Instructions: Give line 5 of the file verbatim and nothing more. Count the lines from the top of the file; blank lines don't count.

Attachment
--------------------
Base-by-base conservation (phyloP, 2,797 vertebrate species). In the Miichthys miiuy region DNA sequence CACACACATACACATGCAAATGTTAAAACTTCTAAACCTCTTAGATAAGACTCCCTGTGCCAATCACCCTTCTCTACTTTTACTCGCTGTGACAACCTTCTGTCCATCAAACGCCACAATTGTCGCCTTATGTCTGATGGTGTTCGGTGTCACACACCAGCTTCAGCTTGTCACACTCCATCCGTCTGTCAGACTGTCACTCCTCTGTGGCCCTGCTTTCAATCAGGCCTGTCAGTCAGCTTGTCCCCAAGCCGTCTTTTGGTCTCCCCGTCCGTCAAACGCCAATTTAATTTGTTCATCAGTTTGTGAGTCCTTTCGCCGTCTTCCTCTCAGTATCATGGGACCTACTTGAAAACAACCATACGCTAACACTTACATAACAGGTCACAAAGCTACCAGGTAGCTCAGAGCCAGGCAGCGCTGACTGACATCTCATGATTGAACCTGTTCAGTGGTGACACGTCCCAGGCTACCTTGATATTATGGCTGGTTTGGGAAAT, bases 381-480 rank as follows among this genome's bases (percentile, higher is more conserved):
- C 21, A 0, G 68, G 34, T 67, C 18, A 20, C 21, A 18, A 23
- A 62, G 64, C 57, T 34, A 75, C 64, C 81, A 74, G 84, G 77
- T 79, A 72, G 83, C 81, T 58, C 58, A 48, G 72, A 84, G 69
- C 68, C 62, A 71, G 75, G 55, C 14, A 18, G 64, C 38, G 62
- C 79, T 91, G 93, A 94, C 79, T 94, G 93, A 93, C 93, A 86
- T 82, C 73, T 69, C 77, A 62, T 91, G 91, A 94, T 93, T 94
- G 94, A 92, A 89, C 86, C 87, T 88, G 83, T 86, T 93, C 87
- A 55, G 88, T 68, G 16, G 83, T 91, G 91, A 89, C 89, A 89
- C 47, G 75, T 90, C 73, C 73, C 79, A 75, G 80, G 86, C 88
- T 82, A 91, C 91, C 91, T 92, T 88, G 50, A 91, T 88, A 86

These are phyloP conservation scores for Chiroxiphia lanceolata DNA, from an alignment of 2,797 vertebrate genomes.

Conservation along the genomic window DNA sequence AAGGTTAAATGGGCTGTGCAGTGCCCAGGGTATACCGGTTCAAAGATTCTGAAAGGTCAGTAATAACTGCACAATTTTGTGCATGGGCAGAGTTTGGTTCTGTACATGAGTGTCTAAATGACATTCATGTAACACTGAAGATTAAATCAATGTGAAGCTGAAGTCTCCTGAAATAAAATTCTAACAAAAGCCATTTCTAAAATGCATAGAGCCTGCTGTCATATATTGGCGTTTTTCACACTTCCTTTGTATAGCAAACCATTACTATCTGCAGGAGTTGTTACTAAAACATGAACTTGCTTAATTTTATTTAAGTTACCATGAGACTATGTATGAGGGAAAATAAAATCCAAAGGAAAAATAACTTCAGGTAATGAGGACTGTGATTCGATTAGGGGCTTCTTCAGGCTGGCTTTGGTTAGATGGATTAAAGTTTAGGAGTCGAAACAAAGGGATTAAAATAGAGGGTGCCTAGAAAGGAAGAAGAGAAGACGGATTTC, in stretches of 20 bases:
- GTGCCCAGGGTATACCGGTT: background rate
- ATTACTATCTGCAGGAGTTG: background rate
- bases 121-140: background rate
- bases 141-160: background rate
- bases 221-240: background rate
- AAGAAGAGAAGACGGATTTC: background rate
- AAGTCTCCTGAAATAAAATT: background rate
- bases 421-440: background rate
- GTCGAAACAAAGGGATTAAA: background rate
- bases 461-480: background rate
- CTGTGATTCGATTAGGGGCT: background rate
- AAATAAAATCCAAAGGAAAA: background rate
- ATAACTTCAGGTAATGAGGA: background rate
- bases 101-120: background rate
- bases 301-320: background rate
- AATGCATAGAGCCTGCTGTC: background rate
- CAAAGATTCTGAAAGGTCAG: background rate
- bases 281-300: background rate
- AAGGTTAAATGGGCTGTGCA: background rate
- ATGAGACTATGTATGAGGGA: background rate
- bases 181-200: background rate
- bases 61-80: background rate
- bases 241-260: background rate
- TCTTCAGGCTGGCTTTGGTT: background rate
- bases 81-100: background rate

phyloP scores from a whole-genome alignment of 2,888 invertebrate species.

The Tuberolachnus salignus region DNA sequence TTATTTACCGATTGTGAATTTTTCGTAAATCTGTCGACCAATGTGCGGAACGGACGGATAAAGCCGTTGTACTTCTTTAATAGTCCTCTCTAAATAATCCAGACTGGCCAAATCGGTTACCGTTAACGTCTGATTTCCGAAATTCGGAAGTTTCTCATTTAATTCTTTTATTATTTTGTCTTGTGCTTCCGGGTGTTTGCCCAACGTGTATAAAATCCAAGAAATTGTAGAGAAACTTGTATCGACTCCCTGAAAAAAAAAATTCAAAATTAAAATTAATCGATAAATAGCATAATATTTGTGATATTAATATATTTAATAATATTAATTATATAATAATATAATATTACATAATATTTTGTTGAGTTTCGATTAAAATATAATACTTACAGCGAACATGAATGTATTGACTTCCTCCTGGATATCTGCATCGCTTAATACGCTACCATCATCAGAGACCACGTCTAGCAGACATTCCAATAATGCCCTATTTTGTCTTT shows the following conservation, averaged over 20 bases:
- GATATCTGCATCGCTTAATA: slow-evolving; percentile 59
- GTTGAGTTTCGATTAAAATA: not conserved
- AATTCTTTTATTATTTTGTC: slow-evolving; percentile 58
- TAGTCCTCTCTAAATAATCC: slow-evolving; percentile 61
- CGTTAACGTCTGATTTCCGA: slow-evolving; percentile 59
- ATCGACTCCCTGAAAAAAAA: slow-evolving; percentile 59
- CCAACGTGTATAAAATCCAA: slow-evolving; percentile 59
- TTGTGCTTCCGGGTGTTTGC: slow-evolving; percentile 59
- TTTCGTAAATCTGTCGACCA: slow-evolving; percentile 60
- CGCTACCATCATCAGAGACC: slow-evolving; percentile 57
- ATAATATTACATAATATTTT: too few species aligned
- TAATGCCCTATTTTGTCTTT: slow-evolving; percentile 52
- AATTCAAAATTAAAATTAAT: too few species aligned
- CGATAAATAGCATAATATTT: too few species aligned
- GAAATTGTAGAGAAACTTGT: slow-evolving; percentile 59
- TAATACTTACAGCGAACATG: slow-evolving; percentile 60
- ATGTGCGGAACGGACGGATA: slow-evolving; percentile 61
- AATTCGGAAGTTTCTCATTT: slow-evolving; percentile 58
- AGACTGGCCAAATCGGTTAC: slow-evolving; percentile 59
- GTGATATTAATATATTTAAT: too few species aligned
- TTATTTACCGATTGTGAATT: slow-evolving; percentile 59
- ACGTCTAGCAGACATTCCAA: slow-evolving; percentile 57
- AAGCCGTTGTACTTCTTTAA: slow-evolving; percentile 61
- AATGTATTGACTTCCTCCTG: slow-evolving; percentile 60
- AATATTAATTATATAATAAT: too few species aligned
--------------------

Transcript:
- C 68, C 62, A 71, G 75, G 55, C 14, A 18, G 64, C 38, G 62